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. Last Updated: 07/27/2016

Putting Volunteerism Back to Work

Democratic principles have come a long way in Russia, but vestiges of the old days still remain. Among them is the link between volunteerism and the communist state.

For Russians, it seems, "volunteer" is a dirty word, said the Moscow director of a U. S. -based organization that hopes to promote a strong volunteer sector here.

"Russians were forced to do volunteer work in the past", said Ellen West, director of United Way International's Moscow office. "The people called it subbotnik because they were required to work on certain Saturdays to labor for the state. Russians have a natural instinct to help each other, but if you call it volunteering, they won't jump at it because of the bad connotation of the past".

United Way hopes to change that. On Saturday, the organization is leading a seminar to impart the basics of volunteerism to representatives of 50 Russian charities.

The seminar is a springboard to bigger things: sponsoring volunteer projects for 10 charities, planning a "Day of Caring" next fall using primarily foreign volunteers and creating a Volunteer Center in Moscow, West said. The entire program is being funded by a $182, 000 grant from the U. S. Agency for International Development and a matching grant from United Way International.

United Way seminar leaders will discuss identifying volunteer roles in charities, targeting recruitment to volunteers who have the abilities specifically needed by charities, publicizing volunteer needs and managing volunteers.

Saturday's participants are primarily charities that serve pensioners, veterans, disabled children and others in the sphere of health and human services, West said.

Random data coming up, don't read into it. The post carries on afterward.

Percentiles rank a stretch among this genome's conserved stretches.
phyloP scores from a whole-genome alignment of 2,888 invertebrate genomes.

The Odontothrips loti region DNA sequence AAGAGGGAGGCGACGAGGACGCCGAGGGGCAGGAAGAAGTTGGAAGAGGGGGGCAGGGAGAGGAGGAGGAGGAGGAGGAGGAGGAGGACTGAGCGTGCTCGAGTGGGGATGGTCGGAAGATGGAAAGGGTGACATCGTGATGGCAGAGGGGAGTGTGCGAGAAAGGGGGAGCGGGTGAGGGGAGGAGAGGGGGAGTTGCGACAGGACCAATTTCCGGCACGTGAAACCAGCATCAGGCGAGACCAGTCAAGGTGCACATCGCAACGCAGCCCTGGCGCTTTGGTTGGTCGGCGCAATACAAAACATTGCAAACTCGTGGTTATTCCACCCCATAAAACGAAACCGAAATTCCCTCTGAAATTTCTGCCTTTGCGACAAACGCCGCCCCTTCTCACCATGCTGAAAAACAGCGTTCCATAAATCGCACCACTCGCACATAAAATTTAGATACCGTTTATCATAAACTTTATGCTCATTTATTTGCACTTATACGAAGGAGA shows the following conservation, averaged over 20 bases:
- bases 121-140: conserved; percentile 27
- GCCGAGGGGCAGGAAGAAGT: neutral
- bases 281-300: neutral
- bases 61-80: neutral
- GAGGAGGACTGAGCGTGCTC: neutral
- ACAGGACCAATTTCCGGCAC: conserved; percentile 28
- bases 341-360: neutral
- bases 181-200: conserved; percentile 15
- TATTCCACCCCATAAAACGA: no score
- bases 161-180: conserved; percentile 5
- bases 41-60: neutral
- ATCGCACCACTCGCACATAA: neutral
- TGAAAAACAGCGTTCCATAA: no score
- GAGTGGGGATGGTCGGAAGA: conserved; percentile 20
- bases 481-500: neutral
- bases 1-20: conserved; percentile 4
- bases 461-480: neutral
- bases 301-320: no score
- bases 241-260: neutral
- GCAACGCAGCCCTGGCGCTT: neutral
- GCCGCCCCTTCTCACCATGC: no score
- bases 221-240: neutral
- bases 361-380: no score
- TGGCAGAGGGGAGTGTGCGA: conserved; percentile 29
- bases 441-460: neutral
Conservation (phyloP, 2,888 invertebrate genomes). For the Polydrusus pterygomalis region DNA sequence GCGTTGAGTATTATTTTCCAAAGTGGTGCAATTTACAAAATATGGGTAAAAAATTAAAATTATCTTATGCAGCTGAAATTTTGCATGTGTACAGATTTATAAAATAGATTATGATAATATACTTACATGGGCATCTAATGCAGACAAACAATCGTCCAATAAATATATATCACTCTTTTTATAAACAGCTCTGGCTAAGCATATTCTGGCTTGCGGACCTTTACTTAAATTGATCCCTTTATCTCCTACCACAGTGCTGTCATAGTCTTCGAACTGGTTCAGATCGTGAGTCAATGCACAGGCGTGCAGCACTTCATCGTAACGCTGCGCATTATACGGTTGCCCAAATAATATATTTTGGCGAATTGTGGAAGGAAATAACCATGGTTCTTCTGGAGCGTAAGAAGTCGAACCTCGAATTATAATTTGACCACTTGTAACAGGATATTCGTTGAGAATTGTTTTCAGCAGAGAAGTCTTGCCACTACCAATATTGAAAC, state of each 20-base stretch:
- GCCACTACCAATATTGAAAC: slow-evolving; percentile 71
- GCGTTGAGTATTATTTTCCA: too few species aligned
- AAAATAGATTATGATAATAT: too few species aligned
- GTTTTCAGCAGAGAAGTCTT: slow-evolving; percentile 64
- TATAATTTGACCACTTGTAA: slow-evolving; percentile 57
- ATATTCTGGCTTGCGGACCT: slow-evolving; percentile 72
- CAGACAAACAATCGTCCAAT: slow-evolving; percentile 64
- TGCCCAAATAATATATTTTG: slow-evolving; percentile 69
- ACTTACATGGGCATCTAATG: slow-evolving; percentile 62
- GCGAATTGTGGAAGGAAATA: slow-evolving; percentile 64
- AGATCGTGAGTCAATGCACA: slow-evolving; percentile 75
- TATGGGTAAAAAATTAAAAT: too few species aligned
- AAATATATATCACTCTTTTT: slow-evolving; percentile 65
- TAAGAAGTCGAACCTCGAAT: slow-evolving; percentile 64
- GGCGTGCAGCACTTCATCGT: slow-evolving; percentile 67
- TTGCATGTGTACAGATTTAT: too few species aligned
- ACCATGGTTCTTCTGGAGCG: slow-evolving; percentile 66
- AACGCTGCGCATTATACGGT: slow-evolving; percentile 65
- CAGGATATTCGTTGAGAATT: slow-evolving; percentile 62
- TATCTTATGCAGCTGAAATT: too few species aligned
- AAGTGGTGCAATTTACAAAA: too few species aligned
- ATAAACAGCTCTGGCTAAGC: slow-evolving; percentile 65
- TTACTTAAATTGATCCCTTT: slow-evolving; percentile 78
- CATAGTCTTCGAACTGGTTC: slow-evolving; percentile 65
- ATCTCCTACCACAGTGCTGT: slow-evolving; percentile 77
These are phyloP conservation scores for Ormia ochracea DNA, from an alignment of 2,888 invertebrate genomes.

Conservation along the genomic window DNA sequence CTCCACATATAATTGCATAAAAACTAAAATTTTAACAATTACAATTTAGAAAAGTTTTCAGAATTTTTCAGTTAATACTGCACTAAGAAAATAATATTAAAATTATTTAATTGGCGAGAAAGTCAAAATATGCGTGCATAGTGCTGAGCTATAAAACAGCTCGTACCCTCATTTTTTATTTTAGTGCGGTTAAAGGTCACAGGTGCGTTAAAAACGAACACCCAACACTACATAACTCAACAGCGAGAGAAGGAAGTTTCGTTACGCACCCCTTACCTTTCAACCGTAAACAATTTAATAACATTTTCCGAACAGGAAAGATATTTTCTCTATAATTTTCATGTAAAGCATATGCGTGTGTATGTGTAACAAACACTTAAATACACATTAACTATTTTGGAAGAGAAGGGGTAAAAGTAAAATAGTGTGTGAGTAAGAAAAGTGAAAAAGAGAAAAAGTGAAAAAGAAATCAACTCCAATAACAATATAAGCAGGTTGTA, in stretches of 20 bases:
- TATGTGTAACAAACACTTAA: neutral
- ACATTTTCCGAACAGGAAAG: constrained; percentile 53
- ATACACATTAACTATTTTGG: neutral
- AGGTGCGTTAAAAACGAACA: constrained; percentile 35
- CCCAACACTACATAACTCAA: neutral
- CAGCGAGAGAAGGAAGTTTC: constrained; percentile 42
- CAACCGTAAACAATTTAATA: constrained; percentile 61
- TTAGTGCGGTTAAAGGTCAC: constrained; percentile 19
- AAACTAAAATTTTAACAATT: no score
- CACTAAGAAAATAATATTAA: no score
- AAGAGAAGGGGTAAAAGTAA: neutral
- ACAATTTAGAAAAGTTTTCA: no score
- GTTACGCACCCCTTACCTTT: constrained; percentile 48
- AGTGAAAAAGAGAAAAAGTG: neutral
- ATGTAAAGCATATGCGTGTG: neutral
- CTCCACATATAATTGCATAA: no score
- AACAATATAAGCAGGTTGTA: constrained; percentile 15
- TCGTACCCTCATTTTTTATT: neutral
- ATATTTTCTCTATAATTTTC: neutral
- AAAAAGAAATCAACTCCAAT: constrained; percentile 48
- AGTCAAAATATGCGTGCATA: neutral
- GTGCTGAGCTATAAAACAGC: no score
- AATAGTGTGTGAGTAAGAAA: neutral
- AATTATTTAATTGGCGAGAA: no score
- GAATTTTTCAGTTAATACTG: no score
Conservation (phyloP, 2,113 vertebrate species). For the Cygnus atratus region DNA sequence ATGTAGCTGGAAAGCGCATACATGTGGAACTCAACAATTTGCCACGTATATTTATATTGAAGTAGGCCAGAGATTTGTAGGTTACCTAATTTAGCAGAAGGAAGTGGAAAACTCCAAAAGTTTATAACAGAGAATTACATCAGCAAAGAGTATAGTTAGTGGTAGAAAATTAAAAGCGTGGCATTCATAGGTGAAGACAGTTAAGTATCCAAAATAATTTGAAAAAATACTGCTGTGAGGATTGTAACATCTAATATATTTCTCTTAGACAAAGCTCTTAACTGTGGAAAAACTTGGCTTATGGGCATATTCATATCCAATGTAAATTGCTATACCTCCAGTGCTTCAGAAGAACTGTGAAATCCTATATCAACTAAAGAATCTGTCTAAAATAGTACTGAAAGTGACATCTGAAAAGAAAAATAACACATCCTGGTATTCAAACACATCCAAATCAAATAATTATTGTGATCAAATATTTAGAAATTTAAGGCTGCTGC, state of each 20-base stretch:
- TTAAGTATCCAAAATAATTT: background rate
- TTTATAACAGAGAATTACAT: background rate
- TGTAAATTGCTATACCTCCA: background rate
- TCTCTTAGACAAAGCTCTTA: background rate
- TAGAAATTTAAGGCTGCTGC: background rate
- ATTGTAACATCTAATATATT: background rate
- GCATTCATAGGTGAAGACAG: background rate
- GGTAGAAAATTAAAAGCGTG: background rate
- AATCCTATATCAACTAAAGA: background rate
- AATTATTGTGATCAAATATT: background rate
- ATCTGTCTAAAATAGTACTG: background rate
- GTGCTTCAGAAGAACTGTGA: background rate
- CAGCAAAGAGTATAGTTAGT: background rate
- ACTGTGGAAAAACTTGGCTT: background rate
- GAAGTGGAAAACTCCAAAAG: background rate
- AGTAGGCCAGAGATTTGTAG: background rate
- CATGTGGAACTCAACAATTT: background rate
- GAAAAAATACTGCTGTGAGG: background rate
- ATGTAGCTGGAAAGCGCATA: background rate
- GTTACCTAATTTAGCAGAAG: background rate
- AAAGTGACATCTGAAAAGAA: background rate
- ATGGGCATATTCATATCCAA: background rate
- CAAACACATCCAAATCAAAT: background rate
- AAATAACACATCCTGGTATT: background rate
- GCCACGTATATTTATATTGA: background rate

The participating charities will be encouraged to prepare a project plan using volunteers. United Way will review the plans and select 10 charities to implement the projects by next autumn.

"In the past year, we have been inundated with calls from foreigners who wanted to volunteer here but didn't know where to begin", West said.

Though the agency has steered many towards appropriate organizations. West said the group has "been unable to involve the foreign community on a long-term basis".

In the projects to come, she hopes that foreigners and Russians will work side by side to support Russian charities. Russy Sumariwalla, the president and chief executive officer of United Way International, noted that the program is the first of its type to be implemented in the former Soviet Union and may become a model for other cities.

Sumariwalla flew here from United Way headquarters in the United States to speak at the seminar about the American volunteer sector.

"Volunteerism is part of the American fabric. Without it, we would not be where we are today", he said. He estimated the value of volunteer time at about $170 billion a year and said that individuals donate about $100 billion annually in the United States.

West is optimistic that a strong volunteer force of Russians will emerge.

"The instinct of volunteerism is there, and there is a tremendous energy in this country. It just needs to be channeled toward those who can help it get through this period of economic suffering", she said.